Clinical Appropriateness of Telehealth

A Qualitative Study of Endocrinologists' Perspectives

Kailyn E. Sitter; Denise H. Wong; Rendelle E. Bolton; Varsha G Vimalananda


J Endo Soc. 2022;6(8) 

In This Article

Abstract and Introduction


Background: Outpatient endocrinology care delivered by telehealth is likely to remain common after the pandemic. There are few data to guide endocrinologists' judgments of clinical appropriateness (safety and effectiveness) for telehealth by synchronous video. We examined how, in the absence of guidelines, endocrinologists determine clinical appropriateness for telehealth, and we identified their strategies to navigate barriers to safe and effective use.

Methods: We conducted qualitative, semi-structuredinterviews with 26 purposively selected US endocrinologists. We used a directed content analysis to characterize participant perceptions of which patients and situations were clinically appropriate for telehealth and to identify adaptations they made to accommodate telehealth visits.

Results: Endocrinologists' perspectives about appropriateness for telehealth were influenced by clinical considerations, nonclinical patient factors, and the type and timing of the visit. These factors were weighed differently across individual participants according to their risk tolerance, values related to the physical examination and patient relationships, and impressions of patient capabilities and preferences. Some participants made practice adaptations that increased their comfort offering telehealth to a wider swath of patients.

Conclusions: Endocrinologists' judgments about clinical appropriateness of telehealth for different patient situations varied widely across participants. The risk of such divergent approaches to determining appropriateness is unintended and clinically unwarranted variation in use of telehealth, compromising quality of care. Expert consensus is needed to guide endocrinologists now, along with studies to anchor future evidence-based guidelines for determining clinical appropriateness of telehealth in endocrinology.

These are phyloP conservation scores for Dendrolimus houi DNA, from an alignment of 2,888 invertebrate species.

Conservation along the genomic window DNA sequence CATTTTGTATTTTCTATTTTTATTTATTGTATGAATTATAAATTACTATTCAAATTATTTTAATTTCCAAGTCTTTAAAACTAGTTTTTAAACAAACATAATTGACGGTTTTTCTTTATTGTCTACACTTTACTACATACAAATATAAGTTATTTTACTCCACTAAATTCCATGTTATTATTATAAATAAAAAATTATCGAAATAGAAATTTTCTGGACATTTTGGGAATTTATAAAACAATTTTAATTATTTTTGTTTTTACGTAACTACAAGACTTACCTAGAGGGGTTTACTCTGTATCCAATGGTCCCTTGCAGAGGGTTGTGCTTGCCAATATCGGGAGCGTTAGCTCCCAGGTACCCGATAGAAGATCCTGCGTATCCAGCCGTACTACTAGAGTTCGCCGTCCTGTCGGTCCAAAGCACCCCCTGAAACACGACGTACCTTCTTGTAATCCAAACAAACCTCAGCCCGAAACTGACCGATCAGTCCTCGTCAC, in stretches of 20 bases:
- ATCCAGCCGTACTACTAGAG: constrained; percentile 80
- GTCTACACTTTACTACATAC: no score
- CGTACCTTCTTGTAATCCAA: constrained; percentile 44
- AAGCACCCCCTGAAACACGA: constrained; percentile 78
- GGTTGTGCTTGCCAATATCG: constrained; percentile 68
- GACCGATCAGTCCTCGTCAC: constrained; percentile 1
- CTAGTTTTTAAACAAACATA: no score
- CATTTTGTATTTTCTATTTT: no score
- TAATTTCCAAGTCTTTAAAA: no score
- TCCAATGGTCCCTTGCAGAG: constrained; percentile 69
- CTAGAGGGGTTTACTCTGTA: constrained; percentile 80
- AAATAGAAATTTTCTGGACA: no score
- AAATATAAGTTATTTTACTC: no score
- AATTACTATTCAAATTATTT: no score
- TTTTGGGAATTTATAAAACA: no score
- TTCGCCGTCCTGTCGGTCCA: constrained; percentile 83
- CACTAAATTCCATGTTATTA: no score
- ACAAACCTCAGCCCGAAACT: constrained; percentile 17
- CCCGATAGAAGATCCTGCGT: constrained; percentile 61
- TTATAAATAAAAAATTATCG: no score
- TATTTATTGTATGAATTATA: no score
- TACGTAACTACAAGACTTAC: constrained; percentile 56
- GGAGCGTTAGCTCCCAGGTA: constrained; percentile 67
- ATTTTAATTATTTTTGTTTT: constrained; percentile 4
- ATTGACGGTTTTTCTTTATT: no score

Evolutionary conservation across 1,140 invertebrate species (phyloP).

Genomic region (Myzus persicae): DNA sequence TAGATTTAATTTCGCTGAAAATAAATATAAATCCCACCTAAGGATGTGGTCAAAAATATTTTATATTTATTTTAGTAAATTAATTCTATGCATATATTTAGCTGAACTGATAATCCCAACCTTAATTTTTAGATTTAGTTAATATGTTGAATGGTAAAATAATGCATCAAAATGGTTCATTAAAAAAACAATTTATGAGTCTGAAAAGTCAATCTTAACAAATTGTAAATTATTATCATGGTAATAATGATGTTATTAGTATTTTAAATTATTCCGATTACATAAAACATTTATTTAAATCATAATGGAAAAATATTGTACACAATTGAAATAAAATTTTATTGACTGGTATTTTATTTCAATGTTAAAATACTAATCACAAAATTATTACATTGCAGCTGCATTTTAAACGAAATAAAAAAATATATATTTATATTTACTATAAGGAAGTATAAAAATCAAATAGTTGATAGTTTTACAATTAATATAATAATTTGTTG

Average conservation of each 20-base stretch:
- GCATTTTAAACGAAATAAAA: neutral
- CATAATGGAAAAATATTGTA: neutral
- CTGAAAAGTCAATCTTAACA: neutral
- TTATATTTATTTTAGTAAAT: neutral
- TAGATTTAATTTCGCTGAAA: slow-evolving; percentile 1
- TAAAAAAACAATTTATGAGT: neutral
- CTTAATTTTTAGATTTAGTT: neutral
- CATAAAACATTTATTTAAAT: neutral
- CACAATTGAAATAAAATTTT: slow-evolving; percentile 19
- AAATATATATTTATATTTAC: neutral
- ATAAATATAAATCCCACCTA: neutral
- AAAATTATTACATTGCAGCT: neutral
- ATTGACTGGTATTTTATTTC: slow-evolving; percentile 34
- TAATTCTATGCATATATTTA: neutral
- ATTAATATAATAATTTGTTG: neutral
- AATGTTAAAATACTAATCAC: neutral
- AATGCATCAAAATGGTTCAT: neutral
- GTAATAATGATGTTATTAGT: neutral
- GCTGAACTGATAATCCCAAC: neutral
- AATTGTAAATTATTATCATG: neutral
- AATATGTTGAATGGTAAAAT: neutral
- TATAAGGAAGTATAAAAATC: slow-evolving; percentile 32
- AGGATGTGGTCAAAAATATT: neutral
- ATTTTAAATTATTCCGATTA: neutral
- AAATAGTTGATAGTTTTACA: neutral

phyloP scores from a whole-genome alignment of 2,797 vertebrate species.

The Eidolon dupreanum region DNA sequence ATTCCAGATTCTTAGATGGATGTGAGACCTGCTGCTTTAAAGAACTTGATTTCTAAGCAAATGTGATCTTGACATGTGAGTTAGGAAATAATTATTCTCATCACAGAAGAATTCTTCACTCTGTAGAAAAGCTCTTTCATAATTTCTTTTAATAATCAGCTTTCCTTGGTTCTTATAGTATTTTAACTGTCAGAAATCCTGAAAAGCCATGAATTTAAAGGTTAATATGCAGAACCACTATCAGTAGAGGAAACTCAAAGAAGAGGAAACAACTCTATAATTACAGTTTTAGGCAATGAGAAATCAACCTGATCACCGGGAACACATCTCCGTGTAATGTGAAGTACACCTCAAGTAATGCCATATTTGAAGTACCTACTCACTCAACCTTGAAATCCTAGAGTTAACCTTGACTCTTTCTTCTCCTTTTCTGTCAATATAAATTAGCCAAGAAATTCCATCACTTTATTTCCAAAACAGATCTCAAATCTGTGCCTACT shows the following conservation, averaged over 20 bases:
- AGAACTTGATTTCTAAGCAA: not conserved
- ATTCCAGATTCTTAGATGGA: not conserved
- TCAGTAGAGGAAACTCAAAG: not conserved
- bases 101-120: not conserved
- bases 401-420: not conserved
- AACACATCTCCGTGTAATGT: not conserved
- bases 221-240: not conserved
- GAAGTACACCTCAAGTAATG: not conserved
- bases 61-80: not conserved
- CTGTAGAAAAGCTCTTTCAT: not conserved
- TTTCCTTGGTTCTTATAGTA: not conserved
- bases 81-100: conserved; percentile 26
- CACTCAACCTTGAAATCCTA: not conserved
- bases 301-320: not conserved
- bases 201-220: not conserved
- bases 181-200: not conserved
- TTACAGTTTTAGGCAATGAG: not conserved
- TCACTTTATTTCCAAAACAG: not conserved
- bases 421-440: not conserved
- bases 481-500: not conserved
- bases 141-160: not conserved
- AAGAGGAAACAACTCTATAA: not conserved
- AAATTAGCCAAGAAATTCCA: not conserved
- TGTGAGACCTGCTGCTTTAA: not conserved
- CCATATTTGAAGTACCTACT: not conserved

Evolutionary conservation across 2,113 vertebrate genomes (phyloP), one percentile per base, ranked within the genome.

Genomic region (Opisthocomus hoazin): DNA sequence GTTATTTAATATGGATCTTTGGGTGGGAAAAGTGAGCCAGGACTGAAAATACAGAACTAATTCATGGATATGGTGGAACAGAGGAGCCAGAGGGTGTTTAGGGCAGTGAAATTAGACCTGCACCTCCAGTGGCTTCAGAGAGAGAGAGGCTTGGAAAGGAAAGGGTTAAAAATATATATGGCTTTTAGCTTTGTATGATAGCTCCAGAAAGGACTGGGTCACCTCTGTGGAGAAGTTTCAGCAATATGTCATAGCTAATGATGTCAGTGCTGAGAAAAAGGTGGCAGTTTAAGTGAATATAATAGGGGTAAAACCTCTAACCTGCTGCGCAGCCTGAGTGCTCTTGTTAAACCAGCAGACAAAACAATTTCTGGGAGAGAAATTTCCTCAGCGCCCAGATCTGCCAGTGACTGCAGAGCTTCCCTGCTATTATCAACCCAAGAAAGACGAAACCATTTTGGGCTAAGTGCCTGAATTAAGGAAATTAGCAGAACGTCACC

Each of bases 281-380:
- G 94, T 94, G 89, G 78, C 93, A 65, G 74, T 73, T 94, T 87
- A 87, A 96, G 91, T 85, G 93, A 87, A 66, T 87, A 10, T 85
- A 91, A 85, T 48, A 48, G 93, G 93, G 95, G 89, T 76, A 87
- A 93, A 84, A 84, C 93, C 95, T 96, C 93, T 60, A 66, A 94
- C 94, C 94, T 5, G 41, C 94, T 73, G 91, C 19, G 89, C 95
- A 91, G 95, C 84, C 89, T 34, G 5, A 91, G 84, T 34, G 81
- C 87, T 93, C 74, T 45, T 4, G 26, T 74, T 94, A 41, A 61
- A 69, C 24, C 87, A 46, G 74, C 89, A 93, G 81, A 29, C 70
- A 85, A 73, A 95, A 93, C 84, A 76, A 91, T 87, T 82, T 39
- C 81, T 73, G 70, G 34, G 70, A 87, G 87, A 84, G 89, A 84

Use of telehealth for outpatient endocrinology care skyrocketed early in the coronavirus disease 2019 (COVID-19) pandemic.[1,2] Telehealth enabled continued access to health care while avoiding the risk of infection from in-person visits. Simultaneously, health care systems developed information technology infrastructures and clinical policies, endocrinologists made workflow adjustments and learned how to use the technology, and patients became more familiar with and now expect telehealth as a continued option for care.[3] In this paper, we focus on a specific form of telehealth, which is synchronous patient-clinician video for outpatient care. During the pandemic, payers largely covered these visits,[4–6] and there is political momentum to extend telehealth benefits even after the public health emergency ends.[7] Subsequently, the level of telehealth use in endocrinology is likely to remain much higher than prepandemic levels. A pressing question, then, is how to ensure endocrinology patients are offered telehealth in a manner that enables equitable access to specialist expertise, aligns with their values and preferences for how their care is delivered, and provides safe and effective clinical care.[8]

Endocrinologists are central players in the achievement of this goal because they routinely assess the safety and efficacy (i.e., clinical appropriateness) of telehealth. In the absence of evidence-based guidelines, there is scant research on how endocrinologists weigh clinical appropriateness of telehealth for individual patients. This knowledge gap makes it difficult to understand the ways in which endocrinologists' judgments may affect overall quality of telehealth care. The goal of this study was to understand how endocrinologists evaluate which patient situations are clinically appropriate for telehealth and the ways that they overcome barriers to appropriate telehealth care.